Tuesday, February 02, 2010


In memory of Bertrand Russell

Forty years ago today, mathematician, philosopher, peace and human rights activist Bertrand Russell died at the age of 97. Russell has appeared in these pages before, in a discussion of Russell’s paradox.

Today, in Russell’s memory, we’ll give him this page to speak for himself. Specifically, he’ll talk about his view of religious belief, in this clip on YouTube, embedded below. I’ll help him out by posting a transcript below the video.

Q: Why are you not a Christian?

Russell: Because I see no evidence whatever for any of the Christian dogmas. I’ve examined all the stock arguments in favour of the existence of God, and none of them seem to me to be logically valid.

Q: Do you think there’s a practical reason for having a religious belief, for many people?

Russell: Well, there can’t be a practical reason for believing what isn’t true. That’s quite... at least, I rule it out as impossible. Either the thing is true, or it isn’t. If it is true, you should believe it, and if it isn’t, you shouldn’t. And if you can’t find out whether it’s true or whether it isn’t, you should suspend judgment. But you can’t... it seems to me a fundamental dishonesty and a fundamental treachery to intellectual integrity to hold a belief because you think it’s useful, and not because you think it’s true.

Q: I was thinking of those people who find that some kind of religious code helps them to live their lives. It gives them a very strict set of rules, the rights and the wrongs.

Russell: Yes, but those rules are generally quite mistaken. A great many of them do more harm than good. And they would probably be able to find a rational morality that they could live by if they dropped this irrational traditional taboo morality that comes down from savage ages.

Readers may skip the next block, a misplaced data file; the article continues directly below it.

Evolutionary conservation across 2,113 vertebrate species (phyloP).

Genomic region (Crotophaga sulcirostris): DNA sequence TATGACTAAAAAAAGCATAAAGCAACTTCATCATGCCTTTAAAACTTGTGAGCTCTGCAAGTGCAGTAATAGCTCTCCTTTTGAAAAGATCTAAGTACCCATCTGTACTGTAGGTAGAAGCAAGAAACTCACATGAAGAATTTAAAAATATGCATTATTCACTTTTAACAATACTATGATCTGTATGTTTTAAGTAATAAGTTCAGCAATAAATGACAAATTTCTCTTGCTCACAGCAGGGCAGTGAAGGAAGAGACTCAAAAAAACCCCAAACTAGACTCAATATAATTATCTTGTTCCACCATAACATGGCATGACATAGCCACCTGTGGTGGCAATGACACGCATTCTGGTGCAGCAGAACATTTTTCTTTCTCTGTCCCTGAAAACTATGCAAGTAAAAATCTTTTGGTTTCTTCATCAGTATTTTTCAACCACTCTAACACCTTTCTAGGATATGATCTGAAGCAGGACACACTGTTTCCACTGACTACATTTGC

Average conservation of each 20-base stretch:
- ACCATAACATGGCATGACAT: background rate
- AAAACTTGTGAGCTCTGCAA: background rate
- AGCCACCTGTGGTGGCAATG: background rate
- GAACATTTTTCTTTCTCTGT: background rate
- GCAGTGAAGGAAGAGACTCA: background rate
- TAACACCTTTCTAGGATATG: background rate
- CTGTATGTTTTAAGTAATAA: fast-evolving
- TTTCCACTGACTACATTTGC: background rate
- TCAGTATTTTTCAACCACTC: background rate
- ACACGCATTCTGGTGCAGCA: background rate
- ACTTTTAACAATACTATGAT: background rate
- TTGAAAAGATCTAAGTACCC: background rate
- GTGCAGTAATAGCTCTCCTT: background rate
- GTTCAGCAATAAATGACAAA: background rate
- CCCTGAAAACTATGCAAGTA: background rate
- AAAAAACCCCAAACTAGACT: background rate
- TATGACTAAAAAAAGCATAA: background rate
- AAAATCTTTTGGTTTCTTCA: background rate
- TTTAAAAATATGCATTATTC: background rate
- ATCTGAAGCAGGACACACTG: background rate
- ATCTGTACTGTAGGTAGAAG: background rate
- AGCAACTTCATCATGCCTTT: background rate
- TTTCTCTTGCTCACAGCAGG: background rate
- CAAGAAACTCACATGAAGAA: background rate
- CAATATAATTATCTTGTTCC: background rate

Q: But are we, perhaps the ordinary person perhaps isn’t strong enough to find this own personal ethic. They have to have something imposed upon them from outside.

Russell: Oh, I don’t think that’s true, and what is imposed on you from outside is of no value whatever. It doesn’t count.

Q: Well, you were brought up, of course, as a Christian. When did you first decide that you did not want to remain a believer in the Christian ethic?

Russell: I never decided that I didn’t want to remain a believer. I decided... between the ages of 15 and 18, I spent almost all my spare time thinking about Christian dogmas, and trying to find out whether there was any reason to believe them. And by the time I was 18, I’d discarded the last of them.

Q: Do you think that that gave you an extra strength in your life?

Russell: Oh, I don’t... no, I should’t have said so, neither extra strength nor the opposite. I mean, I was just engaged in the pursuit of knowledge.

Q: As you approach the end of life, do you have any fear of some kind of afterlife, or do you feel that that is just...

Russell: Oh, no, I think that’s nonsense.

Q: There is no afterlife?

Russell: None whatever.

Q: Do you have any fear of something that is common amongst atheists and agnostics, who have been atheists or agnostics all their lives, who are converted just before they die, to a form of religion?

Russell: Well, you know, it doesn’t happen nearly as often as religious people think it does. Because religious people, most of them, think that it’s a virtuous act to tell lies about the death beds of agnostics and such. As a matter of fact, it doesn’t happen very often.

1 comment:

Nathaniel Borenstein said...

I can hardly believe that I have the cojones to disagree with Bertrand Russell, but I have to disagree when he says "there can’t be a practical reason for believing what isn’t true."

Of course there can. If you believe a pile of comforting dogma, you can worry less (e.g. because you know you're going to heaven) and focus on other things and end up happier.

I'm not a believer at all, but I believe that religion evolved for a good reason, which is that it comforts people (with pretty lies) and frees up their mental energies for the business of life. Study after study (mostly post-Russell) show that religious people are happier and live longer. That doesn't make them right, but it does mean that there is probably "a practical reason for believing what isn’t true." If he had said "logical" instead of "practical" I'd have no beef with him. (Which is good, since he was, and I am, strictly vegetarian.